A vision for making corporate benchmarks open and accessible to all
Finding ways to measure and rank corporate performance is key to contextualising data about how companies impact our society and our planet. As public interest in corporate impacts has grown over the past ten years, there has been an accompanying uptick in new corporate benchmarks. The approach to transparency amongst benchmarking organisations has, however, developed unevenly, with some benchmarks only disclosing their high level scores while others put their full datasets and methodologies into the public domain.
Recent additions to the benchmarking sphere that have adopted a more open approach include the Corporate Human Rights Benchmark, the Fashion Transparency Index and the RDR Corporate Accountability Index. And in 2018 the World Benchmarking Alliance was launched — an organisation developing benchmarks to rank company performance on the Sustainable Development Goals.
These benchmarks have brought a wealth of analysis on corporate social and environmental performance into the public domain, but also questions about how we can compare company scores across benchmarks and better contextualise the scores that companies are given.
Benchmarks on WikiRate
At WikiRate, we focus on making corporate data accessible and comparable through our open data platform. One of our long-term goals has been to create an open data system through which benchmarks, their scoring mechanisms, data and sources can be made truly open to the public. Creating such a system has been a complex process. Each benchmark is singular, using a different scoring system and methodology to rank companies. Some benchmarks may give companies a score out of 100, or 250. Others may score companies using letters or a starring system. To fully represent different benchmarks side-by-side, we had to set up a system to standardize how scores are visualized whilst ensuring we preserved the characteristics of each scoring mechanism.
Beyond the high-level scores are the different layers of indicators which feed into them. To build an open benchmarking system that the public could dig into, we needed to create layers of data and calculations which build into a final score. Our aim was that users could explore these building blocks layer-by-layer — able to see where a company’s score came from, how it was calculated and explore the sources of each data point.
The Fashion Transparency Index
The first large-scale implementation of WikiRate’s transparent benchmarking interface was launched in April this year with the Fashion Transparency Index. The Index ranks 250 of the world’s largest fashion brands according to how much they disclose about their social and environmental policies, practices and impacts. The creators of the Index, Fashion Revolution, were keen to make their benchmarking system and data more transparent, comparable and accessible to the public. We worked with their team to organize their data and methodology into our standardized data format, including building their scoring system on the WikiRate platform.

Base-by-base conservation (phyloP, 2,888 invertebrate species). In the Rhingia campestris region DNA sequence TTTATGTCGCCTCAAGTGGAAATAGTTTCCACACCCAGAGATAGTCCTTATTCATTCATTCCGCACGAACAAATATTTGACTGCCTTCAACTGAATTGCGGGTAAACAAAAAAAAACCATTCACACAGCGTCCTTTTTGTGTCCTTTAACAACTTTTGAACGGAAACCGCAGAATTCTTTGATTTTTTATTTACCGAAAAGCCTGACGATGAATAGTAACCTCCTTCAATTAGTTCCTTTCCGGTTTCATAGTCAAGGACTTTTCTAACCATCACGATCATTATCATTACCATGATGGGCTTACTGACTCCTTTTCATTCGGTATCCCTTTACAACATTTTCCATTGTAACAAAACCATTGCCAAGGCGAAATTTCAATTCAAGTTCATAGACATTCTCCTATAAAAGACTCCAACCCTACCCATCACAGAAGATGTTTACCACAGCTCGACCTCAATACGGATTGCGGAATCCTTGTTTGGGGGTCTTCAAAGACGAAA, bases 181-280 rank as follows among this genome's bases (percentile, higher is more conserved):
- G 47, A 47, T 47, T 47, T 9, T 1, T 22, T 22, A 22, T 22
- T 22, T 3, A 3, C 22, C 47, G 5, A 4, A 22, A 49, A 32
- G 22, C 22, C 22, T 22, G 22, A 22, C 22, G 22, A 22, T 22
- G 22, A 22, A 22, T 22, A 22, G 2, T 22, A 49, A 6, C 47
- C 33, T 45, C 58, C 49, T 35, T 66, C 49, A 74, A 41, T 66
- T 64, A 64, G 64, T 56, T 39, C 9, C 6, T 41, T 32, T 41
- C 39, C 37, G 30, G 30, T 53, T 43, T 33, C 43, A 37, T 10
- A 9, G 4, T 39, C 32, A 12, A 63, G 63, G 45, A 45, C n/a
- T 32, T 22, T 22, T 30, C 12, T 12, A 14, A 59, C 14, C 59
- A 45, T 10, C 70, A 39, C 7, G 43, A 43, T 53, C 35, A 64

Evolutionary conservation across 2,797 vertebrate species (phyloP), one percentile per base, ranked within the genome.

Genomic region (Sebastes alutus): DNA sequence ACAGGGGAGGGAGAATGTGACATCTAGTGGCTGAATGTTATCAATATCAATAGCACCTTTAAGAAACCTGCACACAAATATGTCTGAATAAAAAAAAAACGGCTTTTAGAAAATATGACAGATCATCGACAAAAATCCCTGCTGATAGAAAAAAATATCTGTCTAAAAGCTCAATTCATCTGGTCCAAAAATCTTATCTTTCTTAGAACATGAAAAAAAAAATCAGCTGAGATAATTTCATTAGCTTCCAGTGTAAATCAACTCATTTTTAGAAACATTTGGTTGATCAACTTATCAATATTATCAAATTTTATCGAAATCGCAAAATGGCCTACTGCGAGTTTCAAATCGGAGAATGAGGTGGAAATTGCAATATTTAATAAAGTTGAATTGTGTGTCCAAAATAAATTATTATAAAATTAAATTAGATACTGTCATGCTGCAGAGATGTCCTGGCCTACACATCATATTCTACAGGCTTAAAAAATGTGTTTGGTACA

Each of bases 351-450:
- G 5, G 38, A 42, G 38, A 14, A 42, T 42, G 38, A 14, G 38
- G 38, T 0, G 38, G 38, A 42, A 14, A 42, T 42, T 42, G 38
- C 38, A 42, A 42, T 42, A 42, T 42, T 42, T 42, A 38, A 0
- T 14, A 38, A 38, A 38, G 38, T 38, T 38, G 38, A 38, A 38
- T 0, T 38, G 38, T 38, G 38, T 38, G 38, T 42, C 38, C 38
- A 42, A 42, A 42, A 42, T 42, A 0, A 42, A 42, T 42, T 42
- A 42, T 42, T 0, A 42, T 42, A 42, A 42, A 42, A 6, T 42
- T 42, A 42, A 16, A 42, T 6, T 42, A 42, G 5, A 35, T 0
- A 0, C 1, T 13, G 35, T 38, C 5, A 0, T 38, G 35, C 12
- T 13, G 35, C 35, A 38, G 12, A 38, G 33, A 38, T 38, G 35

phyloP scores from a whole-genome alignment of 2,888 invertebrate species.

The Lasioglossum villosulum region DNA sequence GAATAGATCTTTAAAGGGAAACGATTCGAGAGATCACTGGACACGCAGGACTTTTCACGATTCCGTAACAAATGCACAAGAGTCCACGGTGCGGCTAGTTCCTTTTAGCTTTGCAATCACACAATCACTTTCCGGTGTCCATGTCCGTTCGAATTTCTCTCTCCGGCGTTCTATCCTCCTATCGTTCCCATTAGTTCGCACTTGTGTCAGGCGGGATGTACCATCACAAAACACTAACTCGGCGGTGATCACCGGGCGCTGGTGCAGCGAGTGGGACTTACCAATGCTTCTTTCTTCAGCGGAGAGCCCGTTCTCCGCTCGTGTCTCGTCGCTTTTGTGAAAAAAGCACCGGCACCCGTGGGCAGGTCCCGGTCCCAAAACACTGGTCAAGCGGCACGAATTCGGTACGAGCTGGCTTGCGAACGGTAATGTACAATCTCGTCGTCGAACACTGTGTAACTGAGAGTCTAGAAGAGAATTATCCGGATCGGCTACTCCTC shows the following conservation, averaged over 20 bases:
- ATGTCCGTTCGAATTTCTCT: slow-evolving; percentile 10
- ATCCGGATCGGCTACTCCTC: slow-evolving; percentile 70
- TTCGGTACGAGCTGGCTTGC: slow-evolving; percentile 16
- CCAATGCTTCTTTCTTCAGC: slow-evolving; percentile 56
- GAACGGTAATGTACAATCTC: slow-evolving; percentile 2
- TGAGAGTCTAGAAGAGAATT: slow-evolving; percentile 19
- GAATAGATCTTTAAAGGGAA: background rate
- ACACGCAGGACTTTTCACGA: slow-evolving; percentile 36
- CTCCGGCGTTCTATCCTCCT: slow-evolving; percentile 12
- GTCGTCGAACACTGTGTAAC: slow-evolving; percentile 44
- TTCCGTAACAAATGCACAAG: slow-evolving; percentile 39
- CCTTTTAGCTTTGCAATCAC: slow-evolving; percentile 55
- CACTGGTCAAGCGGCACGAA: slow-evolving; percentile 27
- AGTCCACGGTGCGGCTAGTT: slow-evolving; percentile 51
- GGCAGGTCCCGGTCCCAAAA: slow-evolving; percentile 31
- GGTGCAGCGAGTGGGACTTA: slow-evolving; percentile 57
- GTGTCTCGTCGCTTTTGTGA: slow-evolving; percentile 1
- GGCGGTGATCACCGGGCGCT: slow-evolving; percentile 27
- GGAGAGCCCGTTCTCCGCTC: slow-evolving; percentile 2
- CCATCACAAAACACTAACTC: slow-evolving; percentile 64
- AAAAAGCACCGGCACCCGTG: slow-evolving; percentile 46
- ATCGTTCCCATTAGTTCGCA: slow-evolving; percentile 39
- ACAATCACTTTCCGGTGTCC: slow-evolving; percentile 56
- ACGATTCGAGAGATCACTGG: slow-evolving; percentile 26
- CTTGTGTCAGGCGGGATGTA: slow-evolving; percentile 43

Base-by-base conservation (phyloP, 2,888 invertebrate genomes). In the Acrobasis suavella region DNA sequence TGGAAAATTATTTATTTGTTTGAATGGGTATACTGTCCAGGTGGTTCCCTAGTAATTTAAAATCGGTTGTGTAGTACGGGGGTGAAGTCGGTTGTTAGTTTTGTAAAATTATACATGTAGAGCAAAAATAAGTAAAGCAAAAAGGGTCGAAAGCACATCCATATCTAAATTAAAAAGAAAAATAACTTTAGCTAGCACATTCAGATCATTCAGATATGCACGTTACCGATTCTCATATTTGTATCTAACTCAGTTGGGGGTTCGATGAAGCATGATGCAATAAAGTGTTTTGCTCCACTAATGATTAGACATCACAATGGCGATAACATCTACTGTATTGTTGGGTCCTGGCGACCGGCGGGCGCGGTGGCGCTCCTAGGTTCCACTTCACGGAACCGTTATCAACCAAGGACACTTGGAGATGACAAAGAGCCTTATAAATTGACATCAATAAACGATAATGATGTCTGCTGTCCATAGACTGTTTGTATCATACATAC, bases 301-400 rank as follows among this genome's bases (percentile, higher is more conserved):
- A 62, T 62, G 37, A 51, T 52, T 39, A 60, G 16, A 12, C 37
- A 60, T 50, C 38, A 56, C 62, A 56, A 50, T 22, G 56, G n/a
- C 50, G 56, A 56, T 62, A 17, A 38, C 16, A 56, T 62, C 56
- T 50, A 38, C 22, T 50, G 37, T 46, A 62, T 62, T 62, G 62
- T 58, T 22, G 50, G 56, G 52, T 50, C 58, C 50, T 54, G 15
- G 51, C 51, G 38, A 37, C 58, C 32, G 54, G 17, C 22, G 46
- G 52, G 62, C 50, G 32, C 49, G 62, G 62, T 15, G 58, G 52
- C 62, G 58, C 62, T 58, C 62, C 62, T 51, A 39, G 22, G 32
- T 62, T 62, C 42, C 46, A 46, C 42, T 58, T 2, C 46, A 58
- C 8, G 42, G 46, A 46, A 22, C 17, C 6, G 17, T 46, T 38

WikiRate enabled us to achieve a long standing goal of making the Fashion Transparency Index and its underlying data more accessible and comparable. We hope that by doing so we can enable third parties to use this information to increase corporate accountability and drive positive change.
— Ilishio Lovejoy, Policy and Research Manager at Fashion Revolution
The final product is the result of several months of discussion and feature development as we trialled our open benchmarking system for the first time. To reconcile the difficulties in comparing scoring across different benchmarks, we have created a WikiRating system which translates the scores to a 0–10 scale. This means if a company scores 150 out of the total 250 points in the Index, they would get a 6/10 on the WikiRate scale — or 60% of the available points.
Through the WikiRate system, a user can drill down through each of the Index’s indicators and see how the indicators are weighted to calculate the final Fashion Transparency Index score. In the recording below, you can see how a user can navigate through the data in the Index, layer-by-layer.
As more benchmarks come onto the platform, the public will be able to compare company scores across different benchmark methodologies. And, crucially, organisations will be able to amplify their advocacy efforts, and avoid duplicating work, by having a view on what data is already out there from benchmarking bodies. Moreover benchmark methodologies will remain accessible through the WikiRate platform, allowing organisations from different geographical and industry contexts to leverage the approaches for their own research and advocacy.
You can explore the full Fashion Transparency Index dataset, methodology and sources on WikiRate.org. To learn more about the impactful work of Fashion Revolution, and how the Fashion Transparency Index is used in their advocacy, check out their website.
Are you a benchmark provider who is interested in our open benchmarking system? To find out more about the program get in touch at email@example.com.